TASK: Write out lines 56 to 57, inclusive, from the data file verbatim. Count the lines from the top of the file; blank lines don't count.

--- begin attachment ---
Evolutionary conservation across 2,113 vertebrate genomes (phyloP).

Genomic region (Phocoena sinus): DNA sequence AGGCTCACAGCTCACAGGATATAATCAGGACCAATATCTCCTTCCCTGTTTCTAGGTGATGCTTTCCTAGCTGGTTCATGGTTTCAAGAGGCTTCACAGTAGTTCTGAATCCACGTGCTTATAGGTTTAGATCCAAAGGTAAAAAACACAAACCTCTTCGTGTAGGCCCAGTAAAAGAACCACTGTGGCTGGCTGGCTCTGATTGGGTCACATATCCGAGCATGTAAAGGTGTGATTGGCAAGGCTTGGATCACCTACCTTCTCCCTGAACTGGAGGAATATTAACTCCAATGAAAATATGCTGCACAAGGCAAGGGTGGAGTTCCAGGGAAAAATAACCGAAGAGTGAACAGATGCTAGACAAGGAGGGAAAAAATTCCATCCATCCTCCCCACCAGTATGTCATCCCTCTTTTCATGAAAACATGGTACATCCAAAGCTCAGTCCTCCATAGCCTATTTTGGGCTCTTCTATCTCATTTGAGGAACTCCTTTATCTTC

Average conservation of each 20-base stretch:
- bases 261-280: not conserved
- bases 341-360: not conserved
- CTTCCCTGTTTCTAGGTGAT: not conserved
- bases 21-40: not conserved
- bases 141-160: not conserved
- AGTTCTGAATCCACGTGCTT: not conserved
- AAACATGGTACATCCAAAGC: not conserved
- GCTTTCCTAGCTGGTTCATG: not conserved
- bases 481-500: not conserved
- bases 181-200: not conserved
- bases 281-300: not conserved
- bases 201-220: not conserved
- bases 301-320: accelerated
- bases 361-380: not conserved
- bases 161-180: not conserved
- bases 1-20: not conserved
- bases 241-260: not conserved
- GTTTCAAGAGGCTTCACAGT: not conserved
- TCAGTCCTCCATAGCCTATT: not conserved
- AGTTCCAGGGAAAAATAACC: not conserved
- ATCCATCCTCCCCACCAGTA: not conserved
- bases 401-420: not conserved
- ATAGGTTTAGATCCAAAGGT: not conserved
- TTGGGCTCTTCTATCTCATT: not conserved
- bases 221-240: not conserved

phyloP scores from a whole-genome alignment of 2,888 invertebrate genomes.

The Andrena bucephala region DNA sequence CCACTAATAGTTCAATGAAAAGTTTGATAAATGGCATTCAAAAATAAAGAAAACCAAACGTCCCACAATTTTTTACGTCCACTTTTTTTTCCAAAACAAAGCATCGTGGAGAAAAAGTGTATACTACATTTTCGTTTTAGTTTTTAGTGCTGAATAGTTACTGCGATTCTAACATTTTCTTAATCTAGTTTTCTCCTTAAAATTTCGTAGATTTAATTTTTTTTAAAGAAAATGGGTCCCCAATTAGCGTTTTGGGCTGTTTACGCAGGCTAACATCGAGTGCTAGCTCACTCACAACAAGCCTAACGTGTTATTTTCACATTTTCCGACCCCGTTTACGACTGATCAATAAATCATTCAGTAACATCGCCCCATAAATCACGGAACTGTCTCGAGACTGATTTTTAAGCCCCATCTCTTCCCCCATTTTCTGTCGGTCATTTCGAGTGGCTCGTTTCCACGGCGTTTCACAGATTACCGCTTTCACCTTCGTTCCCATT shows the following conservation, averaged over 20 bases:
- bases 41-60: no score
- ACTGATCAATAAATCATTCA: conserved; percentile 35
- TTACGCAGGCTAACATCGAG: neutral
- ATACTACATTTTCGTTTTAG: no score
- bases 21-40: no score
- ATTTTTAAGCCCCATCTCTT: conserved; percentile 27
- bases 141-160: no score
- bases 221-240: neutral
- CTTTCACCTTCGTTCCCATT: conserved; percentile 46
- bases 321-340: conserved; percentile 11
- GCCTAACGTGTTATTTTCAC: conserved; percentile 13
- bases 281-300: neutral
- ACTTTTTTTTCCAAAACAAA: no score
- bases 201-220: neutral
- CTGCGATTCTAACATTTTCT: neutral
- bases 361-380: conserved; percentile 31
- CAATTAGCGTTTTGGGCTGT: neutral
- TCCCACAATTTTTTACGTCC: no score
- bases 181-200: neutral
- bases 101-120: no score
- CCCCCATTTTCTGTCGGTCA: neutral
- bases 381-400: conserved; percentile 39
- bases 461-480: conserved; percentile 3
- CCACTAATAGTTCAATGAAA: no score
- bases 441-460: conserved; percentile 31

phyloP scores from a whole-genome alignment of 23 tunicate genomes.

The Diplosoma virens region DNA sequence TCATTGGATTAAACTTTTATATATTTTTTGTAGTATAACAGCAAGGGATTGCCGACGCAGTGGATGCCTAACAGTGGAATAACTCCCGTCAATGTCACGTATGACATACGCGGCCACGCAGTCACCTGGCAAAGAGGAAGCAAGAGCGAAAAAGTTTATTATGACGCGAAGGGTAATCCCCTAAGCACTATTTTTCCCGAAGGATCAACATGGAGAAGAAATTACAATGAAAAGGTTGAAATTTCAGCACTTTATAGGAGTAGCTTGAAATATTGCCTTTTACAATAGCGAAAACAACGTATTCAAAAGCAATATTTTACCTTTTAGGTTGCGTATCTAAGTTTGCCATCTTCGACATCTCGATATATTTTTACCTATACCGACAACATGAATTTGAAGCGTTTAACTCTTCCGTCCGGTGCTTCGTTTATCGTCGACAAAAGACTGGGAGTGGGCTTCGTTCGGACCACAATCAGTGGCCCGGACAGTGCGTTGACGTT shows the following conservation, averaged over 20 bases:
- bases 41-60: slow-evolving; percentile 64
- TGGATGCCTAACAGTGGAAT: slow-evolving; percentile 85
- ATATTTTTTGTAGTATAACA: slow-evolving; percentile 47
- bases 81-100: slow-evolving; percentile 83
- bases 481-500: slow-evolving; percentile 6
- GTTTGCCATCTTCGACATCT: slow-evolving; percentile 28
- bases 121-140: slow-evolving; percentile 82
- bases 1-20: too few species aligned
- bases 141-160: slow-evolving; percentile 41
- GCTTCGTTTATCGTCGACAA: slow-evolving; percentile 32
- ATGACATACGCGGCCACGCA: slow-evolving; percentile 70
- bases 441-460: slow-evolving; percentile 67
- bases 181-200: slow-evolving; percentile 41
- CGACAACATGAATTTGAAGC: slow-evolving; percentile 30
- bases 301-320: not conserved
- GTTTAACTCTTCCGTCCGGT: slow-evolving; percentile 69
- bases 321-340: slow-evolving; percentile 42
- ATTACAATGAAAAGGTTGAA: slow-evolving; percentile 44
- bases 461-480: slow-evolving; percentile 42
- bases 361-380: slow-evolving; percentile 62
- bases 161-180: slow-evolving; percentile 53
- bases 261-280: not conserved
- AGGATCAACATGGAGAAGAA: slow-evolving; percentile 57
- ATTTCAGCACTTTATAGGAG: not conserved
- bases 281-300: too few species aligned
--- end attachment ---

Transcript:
phyloP scores from a whole-genome alignment of 23 tunicate genomes.

The Diplosoma virens region DNA sequence TCATTGGATTAAACTTTTATATATTTTTTGTAGTATAACAGCAAGGGATTGCCGACGCAGTGGATGCCTAACAGTGGAATAACTCCCGTCAATGTCACGTATGACATACGCGGCCACGCAGTCACCTGGCAAAGAGGAAGCAAGAGCGAAAAAGTTTATTATGACGCGAAGGGTAATCCCCTAAGCACTATTTTTCCCGAAGGATCAACATGGAGAAGAAATTACAATGAAAAGGTTGAAATTTCAGCACTTTATAGGAGTAGCTTGAAATATTGCCTTTTACAATAGCGAAAACAACGTATTCAAAAGCAATATTTTACCTTTTAGGTTGCGTATCTAAGTTTGCCATCTTCGACATCTCGATATATTTTTACCTATACCGACAACATGAATTTGAAGCGTTTAACTCTTCCGTCCGGTGCTTCGTTTATCGTCGACAAAAGACTGGGAGTGGGCTTCGTTCGGACCACAATCAGTGGCCCGGACAGTGCGTTGACGTT shows the following conservation, averaged over 20 bases: